Terrifying Statistics It is common knowledge that smoking and tobacco use is bad for a person, but many individuals remain in the dark regarding how serious this problem really is. Did you know that male smokers are nearly twenty five times more likely to develop lung cancer than non-smokers? In fact, smoking causes nearly ninety percent of all lung cancer-related deaths. In addition to lung cancer, there is increased risk of several others, including oral, esophageal, pancreatic, kidney, bladder, and cervical cancers. Approximately half a million people, in this country alone, die each year as a result of tobacco-related illness, yet, despite growing awareness, nearly twenty percent of the American population still smokes and an even large population uses some form of tobacco daily.
What Does this Say to Insurance Companies? The best term life insurance companies know that there are forty known carcinogens in each cigarette. All of the increased risk of death that comes with lighting up or packing a chew translates to increased risk for the insurance provider. So, it should come as no surprise that they would tack on added fees to the premiums quoted for non-smokers whenever addressing tobacco users. This is not just true of life insurance. Long term care insurance is much more likely to be used by those who have been smoking or chewing for years and have compromised areas of their bodies as a result. Thus, those premiums as well as the ones attached to critical illness insurance policies have to be punched up as well.
Of course, each insurance company differs slightly in their approach to assessing the added risk of tobacco use. In some instances, there might be differentiation made for those who use the dangerous substance only on occasion versus those who are very frequent smokers. However, the truth still holds, then when it comes to life- and disability insurance, tobacco users are going to pay more than those who avoid it.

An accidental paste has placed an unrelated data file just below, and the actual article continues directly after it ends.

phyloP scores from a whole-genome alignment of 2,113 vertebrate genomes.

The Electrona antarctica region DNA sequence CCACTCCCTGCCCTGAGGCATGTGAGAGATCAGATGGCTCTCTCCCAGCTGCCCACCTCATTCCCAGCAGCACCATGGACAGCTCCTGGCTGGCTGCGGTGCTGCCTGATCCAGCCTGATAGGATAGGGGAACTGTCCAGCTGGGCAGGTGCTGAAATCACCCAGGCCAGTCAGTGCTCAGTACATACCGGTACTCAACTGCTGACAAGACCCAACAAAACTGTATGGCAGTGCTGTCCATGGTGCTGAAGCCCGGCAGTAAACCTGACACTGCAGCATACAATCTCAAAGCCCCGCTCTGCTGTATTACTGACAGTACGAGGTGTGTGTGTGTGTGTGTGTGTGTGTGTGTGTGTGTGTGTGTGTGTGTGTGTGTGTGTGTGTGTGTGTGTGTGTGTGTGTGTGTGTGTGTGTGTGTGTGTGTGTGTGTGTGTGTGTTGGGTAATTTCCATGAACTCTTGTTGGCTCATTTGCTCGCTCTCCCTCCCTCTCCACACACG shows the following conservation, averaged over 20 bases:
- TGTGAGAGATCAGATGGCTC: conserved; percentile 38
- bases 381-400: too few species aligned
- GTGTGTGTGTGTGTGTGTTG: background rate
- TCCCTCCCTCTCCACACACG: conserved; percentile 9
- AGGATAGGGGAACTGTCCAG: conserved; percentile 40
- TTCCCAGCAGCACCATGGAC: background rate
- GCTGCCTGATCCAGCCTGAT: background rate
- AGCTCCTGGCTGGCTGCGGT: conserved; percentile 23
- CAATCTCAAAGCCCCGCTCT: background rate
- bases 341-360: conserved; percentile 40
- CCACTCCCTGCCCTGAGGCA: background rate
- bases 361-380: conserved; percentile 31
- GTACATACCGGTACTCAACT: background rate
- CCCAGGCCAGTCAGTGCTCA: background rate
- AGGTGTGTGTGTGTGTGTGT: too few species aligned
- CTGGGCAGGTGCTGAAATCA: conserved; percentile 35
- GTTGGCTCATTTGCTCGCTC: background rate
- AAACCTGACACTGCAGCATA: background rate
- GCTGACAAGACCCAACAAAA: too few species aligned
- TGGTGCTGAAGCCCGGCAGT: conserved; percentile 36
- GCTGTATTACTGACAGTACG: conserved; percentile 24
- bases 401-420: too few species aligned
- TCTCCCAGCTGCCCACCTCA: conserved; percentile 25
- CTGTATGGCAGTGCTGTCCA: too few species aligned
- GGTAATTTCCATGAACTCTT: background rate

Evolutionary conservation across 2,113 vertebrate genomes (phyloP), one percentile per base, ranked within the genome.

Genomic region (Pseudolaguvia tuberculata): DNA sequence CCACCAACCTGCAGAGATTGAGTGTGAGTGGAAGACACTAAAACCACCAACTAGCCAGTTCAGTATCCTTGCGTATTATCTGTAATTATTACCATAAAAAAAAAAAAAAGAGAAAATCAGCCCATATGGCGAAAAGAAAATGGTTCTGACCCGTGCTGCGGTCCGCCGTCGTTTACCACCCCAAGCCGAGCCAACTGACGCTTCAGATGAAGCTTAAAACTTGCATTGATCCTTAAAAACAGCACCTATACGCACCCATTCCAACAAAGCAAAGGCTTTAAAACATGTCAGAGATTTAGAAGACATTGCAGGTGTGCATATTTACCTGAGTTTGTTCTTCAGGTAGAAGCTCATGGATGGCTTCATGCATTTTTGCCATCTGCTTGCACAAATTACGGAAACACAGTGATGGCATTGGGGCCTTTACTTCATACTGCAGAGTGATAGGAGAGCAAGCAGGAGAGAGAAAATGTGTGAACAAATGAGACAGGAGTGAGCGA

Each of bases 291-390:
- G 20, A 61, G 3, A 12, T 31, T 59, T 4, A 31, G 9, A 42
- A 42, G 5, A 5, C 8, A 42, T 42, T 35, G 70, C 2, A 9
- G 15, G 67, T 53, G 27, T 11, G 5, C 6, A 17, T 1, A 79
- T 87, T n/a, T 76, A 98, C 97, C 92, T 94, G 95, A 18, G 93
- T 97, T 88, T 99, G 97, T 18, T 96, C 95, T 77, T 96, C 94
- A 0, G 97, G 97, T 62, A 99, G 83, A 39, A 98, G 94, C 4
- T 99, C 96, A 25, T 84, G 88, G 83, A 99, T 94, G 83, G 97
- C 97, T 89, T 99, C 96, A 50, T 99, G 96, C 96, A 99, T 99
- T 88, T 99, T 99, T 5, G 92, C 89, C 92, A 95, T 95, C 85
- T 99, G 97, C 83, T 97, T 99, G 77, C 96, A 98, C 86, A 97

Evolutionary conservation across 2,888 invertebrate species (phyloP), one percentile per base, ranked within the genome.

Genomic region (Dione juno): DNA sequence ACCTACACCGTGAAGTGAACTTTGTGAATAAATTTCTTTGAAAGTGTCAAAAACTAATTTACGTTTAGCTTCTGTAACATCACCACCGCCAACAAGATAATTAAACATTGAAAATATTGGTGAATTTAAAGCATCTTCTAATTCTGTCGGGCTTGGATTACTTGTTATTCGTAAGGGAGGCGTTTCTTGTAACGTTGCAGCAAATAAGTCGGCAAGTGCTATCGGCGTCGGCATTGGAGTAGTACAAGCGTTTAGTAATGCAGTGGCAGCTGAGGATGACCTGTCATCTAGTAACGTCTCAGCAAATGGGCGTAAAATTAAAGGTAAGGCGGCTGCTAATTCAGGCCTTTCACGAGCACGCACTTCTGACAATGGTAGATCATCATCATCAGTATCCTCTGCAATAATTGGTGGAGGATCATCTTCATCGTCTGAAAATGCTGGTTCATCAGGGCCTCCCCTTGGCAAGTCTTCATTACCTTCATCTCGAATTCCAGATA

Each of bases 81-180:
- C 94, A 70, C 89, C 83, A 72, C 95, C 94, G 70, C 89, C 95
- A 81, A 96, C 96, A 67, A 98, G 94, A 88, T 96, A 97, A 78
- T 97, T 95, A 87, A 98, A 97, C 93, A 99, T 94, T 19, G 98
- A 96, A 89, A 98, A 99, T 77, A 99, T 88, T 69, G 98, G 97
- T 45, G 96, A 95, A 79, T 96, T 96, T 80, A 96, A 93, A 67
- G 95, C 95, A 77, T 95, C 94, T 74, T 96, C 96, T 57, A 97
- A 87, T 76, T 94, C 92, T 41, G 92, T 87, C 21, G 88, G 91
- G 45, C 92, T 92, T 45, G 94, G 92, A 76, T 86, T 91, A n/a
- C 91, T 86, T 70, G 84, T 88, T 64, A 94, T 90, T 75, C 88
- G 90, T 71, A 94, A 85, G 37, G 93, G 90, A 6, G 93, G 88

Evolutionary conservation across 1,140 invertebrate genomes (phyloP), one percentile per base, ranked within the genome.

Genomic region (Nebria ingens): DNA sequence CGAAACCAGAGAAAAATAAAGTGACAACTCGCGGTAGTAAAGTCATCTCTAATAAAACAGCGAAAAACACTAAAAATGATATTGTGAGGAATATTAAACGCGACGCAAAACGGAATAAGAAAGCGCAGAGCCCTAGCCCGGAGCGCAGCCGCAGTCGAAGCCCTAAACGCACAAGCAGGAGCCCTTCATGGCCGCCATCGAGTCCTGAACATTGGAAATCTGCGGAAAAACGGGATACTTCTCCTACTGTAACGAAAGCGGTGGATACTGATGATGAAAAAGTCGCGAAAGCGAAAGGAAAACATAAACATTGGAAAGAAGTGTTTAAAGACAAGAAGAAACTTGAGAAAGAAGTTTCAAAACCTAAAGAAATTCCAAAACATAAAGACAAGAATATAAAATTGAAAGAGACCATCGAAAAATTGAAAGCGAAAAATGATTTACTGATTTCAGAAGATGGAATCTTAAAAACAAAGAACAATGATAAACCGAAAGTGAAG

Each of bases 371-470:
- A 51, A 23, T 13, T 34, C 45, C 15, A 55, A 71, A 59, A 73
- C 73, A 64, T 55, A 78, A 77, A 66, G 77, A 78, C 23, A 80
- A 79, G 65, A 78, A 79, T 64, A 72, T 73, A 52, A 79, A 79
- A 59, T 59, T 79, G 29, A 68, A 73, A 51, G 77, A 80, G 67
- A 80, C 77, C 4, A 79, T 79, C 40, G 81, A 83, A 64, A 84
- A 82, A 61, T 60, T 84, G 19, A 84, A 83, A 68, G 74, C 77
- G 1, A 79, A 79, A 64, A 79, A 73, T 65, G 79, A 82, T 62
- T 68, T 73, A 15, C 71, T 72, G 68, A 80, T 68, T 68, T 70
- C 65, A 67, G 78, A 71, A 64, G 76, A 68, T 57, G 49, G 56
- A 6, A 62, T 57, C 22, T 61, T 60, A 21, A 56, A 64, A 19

Lying Won’t Work Not only will most policies require a physical exam that is likely to detect the substance, many companies also access medical history records. It is also a major risk to lie to the insurer. After all, you are signing the policy, agreeing that the information you provided was honest and accurate. If you die – especially of a condition caused by the bad habit – there is a chance that the policy could be rescinded.
What if I Quit? This is a very frequently asked question. After all, with the invention of products like nicotine lozenges, gum, patches, and medications like Chantix, quitting is a more realistic possibility for many users than ever before. However, it should be noted that when a person quits does matter to the insurance company. The length of time that has lapsed since the use of tobacco is the true determinate when re-evaluating the cost of the premium. Those who have only recently given up the bad habit are not likely to be cut a break. However, if you quit one, three, five, or more years ago, the price of your policy will likely be reduced. Of course, whether it affects the price right away or not, quitting is always high recommended. After all, is it the cost of the insurance policy or the opportunity to extend your life expectancy that matters most?
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